St Augustine has many spectacular buildings and one of these is the Castillo de San Marcos, 320 years old this year. The image below is not my image - I got it from the St Augustine website. But, it shows the beautiful, defensive star design with the sally port, the entry, on the right hand side and the bridge to the Castillo itself. You can also see the dry moat with its wall around it. Note that the walls are built at a slant to make it just that much more difficult to storm it from out side. First you’ve got to charge up over the slight hill leading to the moat wall, then down into the dry moat and across, then up the 14’ tall sides - all the while being a perfect target for anyone inside firing at you. Here’s a picture showing the short wall, the dry moat and the slanted walls of the Fort. Do you want to attack this?
Pretty intimidating. Of course, you’re running in heavy metal armor, carrying and firing a heavy wooden and metal musket and then you’ve got that heavy curved helmet on your head. Then you have to stop in plain sight to fire your musket. Are you a perfect target, Are you hot and sweaty? Is this what you’d really want to do on a beautiful sunny Florida day? Wouldn’t you rather be sunning on the beach?
Started in 1672 but not finished until 1695, it is the oldest masonry fort in the continental US. Florida was first ‘discovered’ by Ponce de Leon in 1513 and named ‘La Florida’ because of the bounty of flowers he saw. (By the way, did you know that Ponce de Leon sailed with Columbus on his second voyage?) But this area was not colonized until 1565 when Pedro Menendez de Aviles sailed in with his fleet and named this particular area St Augustine because they had landed on the day of the festival of St Augustine. No gold and silver here and the land was poor for farming but it did have strategic value since it could protect the Gulf Stream which the Spanish galleons used to shoot between the Bahamas and America to get to Europe.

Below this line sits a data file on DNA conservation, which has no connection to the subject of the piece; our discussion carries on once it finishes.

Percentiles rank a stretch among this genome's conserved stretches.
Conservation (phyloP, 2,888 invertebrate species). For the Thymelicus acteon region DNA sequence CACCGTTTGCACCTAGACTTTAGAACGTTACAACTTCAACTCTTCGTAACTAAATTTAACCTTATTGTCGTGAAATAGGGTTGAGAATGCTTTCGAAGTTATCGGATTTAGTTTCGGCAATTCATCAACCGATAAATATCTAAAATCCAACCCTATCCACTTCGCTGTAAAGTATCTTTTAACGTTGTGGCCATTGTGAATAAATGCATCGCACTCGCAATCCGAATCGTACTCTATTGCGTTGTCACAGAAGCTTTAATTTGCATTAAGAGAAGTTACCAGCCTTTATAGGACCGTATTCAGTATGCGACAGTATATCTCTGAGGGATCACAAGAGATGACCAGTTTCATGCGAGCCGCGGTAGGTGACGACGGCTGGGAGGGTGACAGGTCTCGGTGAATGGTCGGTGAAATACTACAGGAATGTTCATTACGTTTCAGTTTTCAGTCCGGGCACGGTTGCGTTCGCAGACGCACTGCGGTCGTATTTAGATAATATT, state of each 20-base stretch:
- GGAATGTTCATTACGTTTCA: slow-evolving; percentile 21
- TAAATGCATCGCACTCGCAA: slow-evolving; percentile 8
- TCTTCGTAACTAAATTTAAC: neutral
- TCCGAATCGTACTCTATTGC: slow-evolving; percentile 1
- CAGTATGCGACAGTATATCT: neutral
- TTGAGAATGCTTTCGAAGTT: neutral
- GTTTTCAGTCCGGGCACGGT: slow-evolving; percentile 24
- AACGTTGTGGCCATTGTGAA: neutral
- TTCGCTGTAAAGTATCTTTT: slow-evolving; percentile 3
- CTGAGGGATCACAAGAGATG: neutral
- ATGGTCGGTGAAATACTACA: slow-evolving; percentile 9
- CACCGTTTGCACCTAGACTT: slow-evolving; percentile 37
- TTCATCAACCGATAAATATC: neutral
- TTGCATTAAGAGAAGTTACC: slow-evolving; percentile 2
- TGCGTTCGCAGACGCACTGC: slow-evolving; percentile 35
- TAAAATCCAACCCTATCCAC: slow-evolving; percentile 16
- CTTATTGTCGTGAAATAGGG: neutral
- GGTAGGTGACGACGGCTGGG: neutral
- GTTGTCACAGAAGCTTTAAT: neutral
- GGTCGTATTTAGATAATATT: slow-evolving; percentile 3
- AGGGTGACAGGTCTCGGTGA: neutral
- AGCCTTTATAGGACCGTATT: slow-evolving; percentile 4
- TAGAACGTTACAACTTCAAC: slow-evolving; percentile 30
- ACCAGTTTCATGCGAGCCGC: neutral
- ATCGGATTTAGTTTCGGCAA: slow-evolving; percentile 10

But, the Spanish were not the only ones who wanted to colonize North America, both the French and the English staked claims here: Jamestown was founded in 1607, Quebec in 1607, Plymouth in 1620. The friction between these 3 was great. St Augustine was often under attack and at one point Sir Francis Drake razed the town and fields. 9 wooden forts had been built and failed. A much stronger fort was needed to protect the city, the Spanish interests and the pathway to Europe. Castillo was built to satisfy these needs. Not a lot of native materials to make a strong fort but there was an abundance of coquina - an amalgam of crushed shells and sand which could be mined locally. Cut it out, stack it up and voila!!! a strong fort. The neatest thing about coquina is that it is filled with air pockets and when a cannon ball is shot at it, it just penetrates and stops embedded in the coquina. That coquina ate cannon balls. Most cannon balls shatter cement and stone and other materials. Not coquina. Plus it was fire resistant. Cheap, abundant, fire resistant, cannon ball resistant - what more could a fort builder ask for?
Here’s a picture of the outside of the fort with its coquina sides. The indentation is where a cannon ball hit and just mushed a small hole. It sure didn’t penetrate the walls of the fort.